There are so many black pioneers in the arena of education, but one who stands out is Charlotte Forten Grimké, who was born into an affluent family that had fought for racial equality for generations.

THEN

Charlotte Forten Grimké   (1837-1914)

Charlotte Forten Grimké was the first northern African American schoolteacher to go south to teach former slaves.

Grimké was born in Philadelphia in 1837 into an influential and affluent family. Her grandfather had been an enormously successful businessman and significant voice in the abolitionist movement. The family moved in the same circles as William Lloyd Garrison and John Greenleaf Whittier: intellectual and political activity were part of the air Charlotte Forten Grimké  breathed.

She attended Normal School in Salem, Massachusetts, and began her teaching career in the Salem schools, the first African American ever hired. But she longed to be part of a larger cause, and with the coming of the Civil War Grimké found a way to act on her deepest beliefs. In 1862, she arrived on St. Helena Island, South Carolina, where she worked with Laura Towne.

As she began teaching, she found that many of her pupils spoke only Gullah and were unfamiliar with the routines of school. Though she yearned to feel a bond with the islanders, her temperament, upbringing and education set her apart, and she found she had more in common with the white abolitionists there. Under physical and emotional stress, Grimke, who was always frail, grew ill and left St. Helena after two years.

Today, Grimké is best remembered for her diaries. From 1854-64 and 1885-92, she recorded the life of an intelligent, cultured, romantic woman who read and wrote poetry, attended lectures, worked, and took part in the largest social movement of her time. She was determined to embody the intellectual potential of all black people. She set a course of philosophical exploration, social sophistication, cultural achievement and spiritual improvement. She was, above all, dedicated to social justice.

NOW

John B. King Jr.

John B. King Jr. (Image: Wikipedia.org)

John B. King Jr., (1975–)
John King Jr. is the first person of African American and Hispanic descent to be appointed Acting Secretary of the Department of Education. Previously he was Acting Deputy Secretary, and before that, the first African American and first Puerto Rican to be appointed Commissioner of Education of the State of New York.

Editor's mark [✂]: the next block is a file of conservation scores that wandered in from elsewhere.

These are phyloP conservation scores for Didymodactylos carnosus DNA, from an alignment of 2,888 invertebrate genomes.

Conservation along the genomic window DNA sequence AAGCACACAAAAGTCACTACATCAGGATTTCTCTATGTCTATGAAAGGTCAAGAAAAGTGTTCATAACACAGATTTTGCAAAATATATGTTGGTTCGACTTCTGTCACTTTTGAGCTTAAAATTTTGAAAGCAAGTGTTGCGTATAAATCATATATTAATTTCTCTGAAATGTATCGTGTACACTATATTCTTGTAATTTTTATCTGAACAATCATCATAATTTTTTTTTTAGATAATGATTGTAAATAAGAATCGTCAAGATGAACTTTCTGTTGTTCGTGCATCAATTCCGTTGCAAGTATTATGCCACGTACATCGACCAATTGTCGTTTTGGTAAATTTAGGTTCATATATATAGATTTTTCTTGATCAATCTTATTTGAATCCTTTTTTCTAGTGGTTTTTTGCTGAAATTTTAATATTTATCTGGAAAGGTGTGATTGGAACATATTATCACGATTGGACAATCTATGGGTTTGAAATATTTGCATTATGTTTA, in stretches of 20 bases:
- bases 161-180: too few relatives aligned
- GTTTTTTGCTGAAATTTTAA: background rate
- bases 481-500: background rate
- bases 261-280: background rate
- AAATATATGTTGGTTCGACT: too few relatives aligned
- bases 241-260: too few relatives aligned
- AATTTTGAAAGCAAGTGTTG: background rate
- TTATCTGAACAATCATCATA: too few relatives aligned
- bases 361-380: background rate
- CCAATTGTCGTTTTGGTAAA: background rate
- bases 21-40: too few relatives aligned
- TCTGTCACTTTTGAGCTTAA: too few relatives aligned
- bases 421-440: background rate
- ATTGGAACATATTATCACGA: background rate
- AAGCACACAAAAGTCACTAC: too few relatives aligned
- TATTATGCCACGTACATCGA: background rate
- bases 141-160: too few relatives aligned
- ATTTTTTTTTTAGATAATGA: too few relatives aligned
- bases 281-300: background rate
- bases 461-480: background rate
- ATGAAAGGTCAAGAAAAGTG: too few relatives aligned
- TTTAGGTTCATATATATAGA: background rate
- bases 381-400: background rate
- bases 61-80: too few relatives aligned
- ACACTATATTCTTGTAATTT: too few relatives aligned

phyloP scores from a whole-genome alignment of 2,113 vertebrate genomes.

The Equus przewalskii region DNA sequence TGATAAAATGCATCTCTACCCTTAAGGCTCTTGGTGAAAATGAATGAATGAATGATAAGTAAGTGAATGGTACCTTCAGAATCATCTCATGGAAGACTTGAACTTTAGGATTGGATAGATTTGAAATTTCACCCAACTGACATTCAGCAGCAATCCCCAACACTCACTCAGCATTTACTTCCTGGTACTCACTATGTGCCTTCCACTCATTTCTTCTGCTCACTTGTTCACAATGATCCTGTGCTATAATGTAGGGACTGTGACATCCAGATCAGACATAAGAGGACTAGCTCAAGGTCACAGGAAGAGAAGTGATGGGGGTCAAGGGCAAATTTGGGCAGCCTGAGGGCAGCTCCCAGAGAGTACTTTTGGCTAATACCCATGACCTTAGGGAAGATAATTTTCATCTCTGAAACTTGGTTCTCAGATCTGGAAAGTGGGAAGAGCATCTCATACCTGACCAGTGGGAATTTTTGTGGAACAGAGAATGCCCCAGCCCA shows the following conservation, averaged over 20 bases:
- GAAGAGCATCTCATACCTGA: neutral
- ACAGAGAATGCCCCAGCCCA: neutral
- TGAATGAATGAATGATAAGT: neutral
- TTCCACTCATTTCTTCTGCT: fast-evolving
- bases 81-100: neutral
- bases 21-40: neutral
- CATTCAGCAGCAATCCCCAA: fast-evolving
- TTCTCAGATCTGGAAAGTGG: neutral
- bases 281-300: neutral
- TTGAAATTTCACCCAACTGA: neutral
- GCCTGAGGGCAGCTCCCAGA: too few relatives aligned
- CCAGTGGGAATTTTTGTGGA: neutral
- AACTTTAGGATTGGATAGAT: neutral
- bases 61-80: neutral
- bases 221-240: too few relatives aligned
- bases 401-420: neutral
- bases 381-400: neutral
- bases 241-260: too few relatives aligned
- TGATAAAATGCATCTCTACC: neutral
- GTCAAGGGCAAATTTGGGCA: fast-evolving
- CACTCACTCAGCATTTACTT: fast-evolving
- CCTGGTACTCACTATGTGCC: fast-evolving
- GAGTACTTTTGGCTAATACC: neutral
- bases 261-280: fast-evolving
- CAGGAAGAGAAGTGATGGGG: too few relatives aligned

Before King assumed these high-profile leadership roles, he was an award-winning teacher, receiving the James Madison Memorial Fellowship for secondary-level teaching of American history, American government, and social studies. He also co-founded a high-performing charter school in Boston, the Roxbury Preparatory Charter School.

King received a B.A. in government from Harvard, a Juris Doctor from Yale, and a Ph.D. in educational administrative practice from Columbia University Teachers College.

Although King was born into a well-educated and accomplished family (his father was the first black principal in Brooklyn, New York; he later became executive deputy superintendent of schools; his grandfather had attended New York University Law School), he experienced devastating loss and instability as a youngster, losing both his parents by the time he was 12. Seeing school and teachers as an anchor, he himself became a teacher and education leader, perhaps living out the potential that Charlotte Forten Grimké foresaw for all people of African descent more than a hundred years earlier.

National Museum of African American History to Display Photos of the Gullah People

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Miss Bertha, 1977 (JEANNE MOUTOUSSAMY-ASHE/NATIONAL MUSEUM OF AFRICAN AMERICAN HISTORY AND CULTURE)

The collection is haunting: black-and-white stills of another place from another time, a documentation of the Gullah, or Geechee, people—a population of African descendants living on the Sea Islands off the Eastern coastline.  The images of a place and a people that time forgot were captured by celebrated photographer Jeanne Moutoussamy-Ashe—the wife of renowned tennis player Arthur Ashe—between 1977 and 1981.

Bank of America donated the collection of more than 60 photos to the Smithsonian’s National Museum of African American History and Culture. The photographs center on the people and life of Daufuskie Island, a cultural and national treasure tucked away off the coast of South Carolina.

A “time capsule” is how the island was aptly described by Lonnie Bunch, the museum’s founding director, who is thrilled at the addition to the yet-to-be-finished museum.  In addition to the stunning collection, which Bank of America originally obtained through its acquisition of Merrill Lynch in 2007, the financial institution also donated $1 million toward the building of the museum, a $500 million project.

“We’ve had a great history with the [museum]. We were one of the first donors [and have a] long-standing partnership,” Bank of America spokeswoman Diane Wagner told The Root. “[The collection] seemed like a very natural fit to be donated to the museum as one of their key exhibitions once they open in 2015.

“We feel that the arts have the power to connect people and … can connect people across cultures, across geography and socioeconomic status … People can take a look at art and understand a different culture, or they can understand their heritage, where they come from and how they’ve been established,” she added. Continue reading “National Museum of African American History to Display Photos of the Gullah People”

Cultural Center In Gullah Heartland Marks 150th Anniversary

ST. HELENA ISLAND, S.C. — The Penn Center, a historic African American cultural institution that once educated freed slaves on the South Carolina coast and later served as a retreat center for civil rights leaders such as the Rev. Martin Luther King, is celebrating its 150th anniversary.

The Penn Center on Saint Helena Island started in 1862 as one of the nation’s first schools for emancipated blacks and, at the turn of the 20th Century, became an agricultural and industrial school. Continue reading “Cultural Center In Gullah Heartland Marks 150th Anniversary”